Tuesday, November 01, 2005

Tackling the sordid trade in EU sex slaves

October 31, 2005 12:00am
Source: Irish Independent

PERHAPS the single most frightening fact about human trafficking and illegal immigration is that nobody knows the precise scale of the problem.

Given the criminal nature of the organised gangs who try and profit through humans, it's only when police launch raids or people die, that any figures come to light.

The kind of rough guesstimates available are incredible - suggesting that over half a million people every year are trafficked into Europe. Another half a million are moved around the world.

The majority are women or girls, who will be sold onto brothels for sexual exploitation, claims UN research.

A separate report by the International Organisation for Migration warns that trafficking is now at alarming levels, especially from South-East Europe.

It warns that police are finding it even harder to track down the routes and even the methods, like arranged marriages and postal brides, which are used to hide the true intent.

Every single incident has its own sad story. In Ireland, the most chilling memory remains the dreadful plight of the trafficked Turkish people who died inside a sealed container, which was discovered in Co Wexford nearly five years ago.

It's also one of the few incidents which resulted in convictions, on this occasion in a Belgian courtroom based on evidence largely compiled by the Gardai. The case unravelled the trail across Europe of the Kosovar Albanian gang, which smuggled the group all the way across the continent. Instead of a short trip over the Channel to Dover, the container full of furniture was redirected to Rosslare.

Most of those inside were dead by the time the load was checked 48 hours later. In this case, the unfortunate people who died are believed to have paid to be taken to a better life in Northern Europe. Many times, women are duped into thinking they're going to work as a child minder before finding they're papers taken from them and given no choice but to work as prostitutes, often in fear of their lives.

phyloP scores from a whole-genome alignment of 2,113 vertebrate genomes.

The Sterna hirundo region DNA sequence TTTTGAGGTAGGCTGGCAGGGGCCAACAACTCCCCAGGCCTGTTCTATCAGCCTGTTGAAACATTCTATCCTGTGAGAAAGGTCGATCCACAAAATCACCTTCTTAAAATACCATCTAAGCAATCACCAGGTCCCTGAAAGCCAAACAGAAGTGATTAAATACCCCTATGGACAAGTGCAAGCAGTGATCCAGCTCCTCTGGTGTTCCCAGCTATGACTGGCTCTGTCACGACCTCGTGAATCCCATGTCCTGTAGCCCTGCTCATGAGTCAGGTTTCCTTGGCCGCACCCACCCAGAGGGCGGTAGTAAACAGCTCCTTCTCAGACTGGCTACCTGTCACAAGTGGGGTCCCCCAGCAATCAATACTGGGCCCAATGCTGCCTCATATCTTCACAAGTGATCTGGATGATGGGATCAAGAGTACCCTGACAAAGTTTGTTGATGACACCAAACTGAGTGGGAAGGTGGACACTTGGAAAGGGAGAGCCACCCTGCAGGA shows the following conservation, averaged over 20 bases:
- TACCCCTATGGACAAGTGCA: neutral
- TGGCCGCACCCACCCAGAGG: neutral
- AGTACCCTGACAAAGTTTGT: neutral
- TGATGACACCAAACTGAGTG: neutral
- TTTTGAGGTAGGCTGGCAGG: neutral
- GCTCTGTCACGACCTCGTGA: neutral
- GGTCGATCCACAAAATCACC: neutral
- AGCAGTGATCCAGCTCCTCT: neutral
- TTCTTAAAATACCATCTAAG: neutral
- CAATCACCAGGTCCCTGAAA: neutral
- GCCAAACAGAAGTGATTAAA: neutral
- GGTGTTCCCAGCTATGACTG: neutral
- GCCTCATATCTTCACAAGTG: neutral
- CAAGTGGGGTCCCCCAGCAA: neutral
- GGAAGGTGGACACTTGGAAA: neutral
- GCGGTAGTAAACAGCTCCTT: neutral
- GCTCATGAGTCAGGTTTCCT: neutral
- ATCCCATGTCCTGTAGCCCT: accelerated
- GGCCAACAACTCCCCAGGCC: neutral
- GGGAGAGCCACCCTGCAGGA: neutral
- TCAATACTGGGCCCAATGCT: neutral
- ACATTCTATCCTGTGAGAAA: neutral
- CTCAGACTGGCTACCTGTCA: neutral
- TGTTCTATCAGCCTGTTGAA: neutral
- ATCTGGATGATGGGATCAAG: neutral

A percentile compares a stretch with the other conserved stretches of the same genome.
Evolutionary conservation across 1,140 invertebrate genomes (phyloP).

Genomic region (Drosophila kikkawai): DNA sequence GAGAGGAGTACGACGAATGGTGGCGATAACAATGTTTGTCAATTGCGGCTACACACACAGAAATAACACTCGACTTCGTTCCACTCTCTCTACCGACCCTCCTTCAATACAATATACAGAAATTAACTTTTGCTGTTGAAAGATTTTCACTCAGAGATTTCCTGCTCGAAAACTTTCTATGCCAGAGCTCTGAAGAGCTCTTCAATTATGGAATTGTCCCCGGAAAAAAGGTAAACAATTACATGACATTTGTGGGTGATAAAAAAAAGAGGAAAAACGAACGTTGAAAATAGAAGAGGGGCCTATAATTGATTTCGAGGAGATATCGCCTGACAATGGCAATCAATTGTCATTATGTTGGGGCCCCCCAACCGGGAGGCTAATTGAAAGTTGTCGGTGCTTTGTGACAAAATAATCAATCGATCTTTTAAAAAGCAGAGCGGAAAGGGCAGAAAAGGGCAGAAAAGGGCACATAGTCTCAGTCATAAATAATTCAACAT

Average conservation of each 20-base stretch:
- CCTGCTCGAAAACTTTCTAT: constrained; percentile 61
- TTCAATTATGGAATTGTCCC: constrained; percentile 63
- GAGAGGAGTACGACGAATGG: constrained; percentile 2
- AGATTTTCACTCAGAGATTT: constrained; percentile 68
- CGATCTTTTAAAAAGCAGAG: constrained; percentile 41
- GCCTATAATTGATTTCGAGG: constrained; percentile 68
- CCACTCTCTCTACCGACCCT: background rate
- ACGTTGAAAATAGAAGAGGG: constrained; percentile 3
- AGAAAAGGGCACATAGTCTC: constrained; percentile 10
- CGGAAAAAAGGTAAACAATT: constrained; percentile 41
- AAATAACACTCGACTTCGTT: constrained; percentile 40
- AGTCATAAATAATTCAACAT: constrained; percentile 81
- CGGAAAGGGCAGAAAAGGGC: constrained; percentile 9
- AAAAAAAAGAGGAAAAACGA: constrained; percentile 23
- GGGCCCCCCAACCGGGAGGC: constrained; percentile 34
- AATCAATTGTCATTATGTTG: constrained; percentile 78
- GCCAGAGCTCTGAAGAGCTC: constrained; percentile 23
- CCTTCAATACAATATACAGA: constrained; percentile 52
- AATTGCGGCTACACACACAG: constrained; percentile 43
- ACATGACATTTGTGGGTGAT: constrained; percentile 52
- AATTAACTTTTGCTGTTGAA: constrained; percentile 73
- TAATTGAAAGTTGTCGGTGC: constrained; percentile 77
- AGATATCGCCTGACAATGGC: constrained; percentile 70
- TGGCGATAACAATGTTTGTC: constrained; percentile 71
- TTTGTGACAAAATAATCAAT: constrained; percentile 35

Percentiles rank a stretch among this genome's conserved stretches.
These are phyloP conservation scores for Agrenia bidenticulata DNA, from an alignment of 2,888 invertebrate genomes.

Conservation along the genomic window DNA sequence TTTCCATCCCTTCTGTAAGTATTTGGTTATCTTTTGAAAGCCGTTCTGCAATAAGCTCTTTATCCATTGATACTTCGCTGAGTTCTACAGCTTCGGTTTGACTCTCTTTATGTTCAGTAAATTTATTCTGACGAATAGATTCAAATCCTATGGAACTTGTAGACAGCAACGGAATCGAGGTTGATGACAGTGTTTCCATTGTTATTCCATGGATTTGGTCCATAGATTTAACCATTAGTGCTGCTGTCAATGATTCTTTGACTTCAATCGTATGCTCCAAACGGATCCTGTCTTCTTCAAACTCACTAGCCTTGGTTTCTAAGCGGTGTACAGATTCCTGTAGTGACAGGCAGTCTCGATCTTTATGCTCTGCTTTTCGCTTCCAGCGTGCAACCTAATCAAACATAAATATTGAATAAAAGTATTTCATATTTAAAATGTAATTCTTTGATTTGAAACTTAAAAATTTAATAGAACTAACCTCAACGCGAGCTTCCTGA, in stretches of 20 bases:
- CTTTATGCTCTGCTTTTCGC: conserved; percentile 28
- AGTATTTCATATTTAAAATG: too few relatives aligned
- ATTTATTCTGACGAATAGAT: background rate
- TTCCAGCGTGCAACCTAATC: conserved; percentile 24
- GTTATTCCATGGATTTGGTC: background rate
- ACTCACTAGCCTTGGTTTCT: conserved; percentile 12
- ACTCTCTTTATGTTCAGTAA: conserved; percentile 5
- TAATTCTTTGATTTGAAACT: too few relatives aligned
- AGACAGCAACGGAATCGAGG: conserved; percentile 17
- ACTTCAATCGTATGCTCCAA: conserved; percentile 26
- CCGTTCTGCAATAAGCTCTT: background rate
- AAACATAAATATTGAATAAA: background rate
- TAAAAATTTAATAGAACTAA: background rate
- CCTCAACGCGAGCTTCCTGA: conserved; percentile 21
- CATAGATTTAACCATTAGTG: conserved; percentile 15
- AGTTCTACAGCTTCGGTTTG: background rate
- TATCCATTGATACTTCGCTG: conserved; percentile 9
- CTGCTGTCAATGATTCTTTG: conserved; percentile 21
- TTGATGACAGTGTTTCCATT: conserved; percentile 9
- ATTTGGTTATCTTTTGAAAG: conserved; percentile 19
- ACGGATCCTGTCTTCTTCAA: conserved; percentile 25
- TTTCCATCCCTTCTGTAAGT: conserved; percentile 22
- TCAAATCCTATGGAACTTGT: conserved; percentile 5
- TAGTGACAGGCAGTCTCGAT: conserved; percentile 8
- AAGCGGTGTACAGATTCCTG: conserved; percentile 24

In Birmingham earlier this month, police raided a brothel and freed 19 women. They were moved every day between the brothel and another house, where they were literally locked inside. This particular incident is considered to be the tip of the iceberg in the UK, with similar situations in countries like Germany and France.

The most dramatic recent stories have come from the Spanish enclaves in Northern Africa, where people have been shot as they tried to climb over fences. In some cases, people had spent up to three years travelling from countries like Ghana, just to get this far.

Obviously Ireland and the EU need a mixture of policies to respond to these various problems. As the recent demand to legalise prostitution suggests, there are people who feel that it could have a positive effect. Those in favour of legalisation claim it would separate sexual workers from their current links to organised criminals and pimps. But opponents warn it could do the opposite, merely encouraging the sex trade to develop even more.

Instead of legitimising prostitution, critics like Mary McPhail of the European Women's Lobby challenge men to change their behaviour and to recognise prostitution is fundamentally a form of exploitation against women. The latest EU plans to spend 400m to fund a major improvement in border controls should also make it harder for many illegals to get inside Europe. Obviously, this doesn't tackle the underlying cause of why so many people will risk their lives just to end up at the bottom of European society in the worst jobs.

One strand of the solution will be to boost the economies of many African countries to create jobs and help develop their societies. Trade could be up to eight times more effective than aid, claims Oxfam. Boosting trade with developing countries was one of the key reasons, raised by the Trade Commissioner, Peter Mandelson yesterday to justify major reductions in European farm tariffs in his bid to get agreement at the upcoming World Trade Organisation meeting.

In the globalised world we live in, farmers could yet end up paying part of the price to halt the flow of people into 'Fortress Europe', as new jobs are created in the developing world, to discourage many from travelling northwards.